When the Bahrain Science Centre took delivery of its new interactive exhibition on ‘Energy’, which showcased the different sources of primary energy that are potentially available to Bahrain (other than oil and gas), one of our first tasks was to develop teaching programmes around the exhibition that would enlighten and empower the visiting public.
We decided that a debate on alternate energy sources would be a useful educational tool and each staff member adopted an energy source (wind, solar, geothermal, tidal, hydro-electric, wave, etc.) whose merits they could defend in a debate. During our preparations for the debates, I ventured the opinion that the current domination of oil supplies by Arab countries would not last forever.
I also suggested that there are strong financial and environmental reasons for a country like Bahrain to become less dependent on oil and gas as its primary source of energy and that it should actively develop its capacity to produce ‘green’ energy from sustainable sources. Not everyone agreed with my point of view.
Recent developments around the world have supported my predictions. Non-Arab countries, especially the USA, are now competing strongly in the oil market and the domination by Arab countries in this regard will soon be over. Saudi Arabia, the biggest oil producer, produces 9.6 million barrels a day but the USA is not far behind – 8.9 million barrels a day. Previously Saudi Arabia had a much more substantial share of the market.
Most of the new USA (and Canada) oil production is from the fracking of oil shales, which is becoming an increasingly important source of oil. Furthermore, notwithstanding the rapidly falling oil price, OPEC decided in November to keep oil production at current levels amidst concerns of losing market share to non-OPEC countries, especially the USA.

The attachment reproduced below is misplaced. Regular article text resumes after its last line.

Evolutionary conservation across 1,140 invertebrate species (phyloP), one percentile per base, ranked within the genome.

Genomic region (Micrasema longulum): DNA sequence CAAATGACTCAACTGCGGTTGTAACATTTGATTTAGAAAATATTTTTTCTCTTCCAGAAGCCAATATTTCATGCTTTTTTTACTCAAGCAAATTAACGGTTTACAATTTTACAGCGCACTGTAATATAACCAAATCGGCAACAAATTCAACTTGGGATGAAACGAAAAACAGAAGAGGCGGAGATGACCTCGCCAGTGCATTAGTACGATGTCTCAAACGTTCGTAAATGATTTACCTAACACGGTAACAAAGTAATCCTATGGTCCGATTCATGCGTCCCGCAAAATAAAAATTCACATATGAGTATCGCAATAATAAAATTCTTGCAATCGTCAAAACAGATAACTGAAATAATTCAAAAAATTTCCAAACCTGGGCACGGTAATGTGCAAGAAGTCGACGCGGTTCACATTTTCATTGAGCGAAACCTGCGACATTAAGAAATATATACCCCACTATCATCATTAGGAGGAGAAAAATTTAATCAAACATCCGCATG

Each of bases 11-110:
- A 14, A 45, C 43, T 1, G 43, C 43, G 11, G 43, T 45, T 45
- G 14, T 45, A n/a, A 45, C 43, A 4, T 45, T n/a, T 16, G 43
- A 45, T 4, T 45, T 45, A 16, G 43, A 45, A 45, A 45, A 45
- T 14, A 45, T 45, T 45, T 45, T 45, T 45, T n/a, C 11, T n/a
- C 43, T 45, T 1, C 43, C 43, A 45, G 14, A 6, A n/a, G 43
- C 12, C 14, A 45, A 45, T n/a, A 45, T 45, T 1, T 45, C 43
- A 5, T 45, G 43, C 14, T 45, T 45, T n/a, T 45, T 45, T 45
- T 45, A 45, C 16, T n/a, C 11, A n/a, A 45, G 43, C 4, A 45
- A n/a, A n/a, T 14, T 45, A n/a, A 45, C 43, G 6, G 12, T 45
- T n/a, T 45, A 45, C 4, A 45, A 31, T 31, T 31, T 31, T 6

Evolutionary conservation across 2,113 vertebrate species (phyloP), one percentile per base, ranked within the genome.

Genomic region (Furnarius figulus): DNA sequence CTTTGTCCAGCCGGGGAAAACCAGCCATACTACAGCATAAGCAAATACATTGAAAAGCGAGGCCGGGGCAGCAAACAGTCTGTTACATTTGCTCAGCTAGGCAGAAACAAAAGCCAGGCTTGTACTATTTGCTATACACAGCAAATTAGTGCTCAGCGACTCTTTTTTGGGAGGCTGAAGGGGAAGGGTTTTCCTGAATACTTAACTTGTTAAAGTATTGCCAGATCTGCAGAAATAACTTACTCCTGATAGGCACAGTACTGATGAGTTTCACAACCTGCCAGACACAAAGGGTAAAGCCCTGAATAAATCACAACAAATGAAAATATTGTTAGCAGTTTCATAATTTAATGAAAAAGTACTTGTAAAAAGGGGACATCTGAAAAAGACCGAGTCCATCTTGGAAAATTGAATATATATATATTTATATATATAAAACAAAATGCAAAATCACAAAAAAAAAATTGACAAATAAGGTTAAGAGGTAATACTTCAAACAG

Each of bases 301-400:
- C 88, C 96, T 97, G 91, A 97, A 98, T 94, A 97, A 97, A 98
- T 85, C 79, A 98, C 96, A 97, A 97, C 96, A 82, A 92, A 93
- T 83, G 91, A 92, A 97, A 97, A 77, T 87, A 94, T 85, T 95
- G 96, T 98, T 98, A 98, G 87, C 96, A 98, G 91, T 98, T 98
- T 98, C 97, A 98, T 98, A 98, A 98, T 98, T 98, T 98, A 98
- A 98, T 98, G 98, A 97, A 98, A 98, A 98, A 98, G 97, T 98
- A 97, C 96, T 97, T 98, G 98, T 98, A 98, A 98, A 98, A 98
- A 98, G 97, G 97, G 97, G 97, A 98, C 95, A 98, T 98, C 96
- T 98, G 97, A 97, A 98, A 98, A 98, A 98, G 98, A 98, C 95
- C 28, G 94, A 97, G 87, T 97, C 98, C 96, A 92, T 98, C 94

The price of Brent crude fell from $115 in June 2014 to $64.10 in late November, a 55% drop. Many economists are now predicting that this price could drop to $40 (the lowest in over 10 years) or even to $30, before eventually stabilizing again at a lower figure (compared to $115) of $70-75. The main reasons for this trend are booming USA oil production, the strong US dollar and weak demand. Economists also predict that the dramatic drop in the oil price will impact strongly on the economies of Arab oil-producing nations as well as on Russia.
Furthermore, countries worldwide are reducing their dependence on fossil fuels so that they can reduce their greenhouse gas emissions and comply with international guidelines. Although these measures may be costly in the short term, they will eventually save money as the cost of remedying the impacts of global climate change will be reduced.
All the above means that oil-producing countries should reduce their dependence on oil and gas revenues in future and should diversify their economies away from this over-dependence. Of course Bahrain reached ‘peak oil’ in the early 1970s and has successfully diversified its economy since then, like Dubai and Abu Dhabi. However, some other Arab countries have not done enough in this regard and will consequently have to make major adjustments to their economies.
The ‘Energy’ exhibition in the Bahrain Science Centre provides an excellent platform for debating and understanding these important issues. We look forward to involving you in our ongoing debates.
Professor Mike Bruton
MTE Studios Director,
Bahrain Science Centre.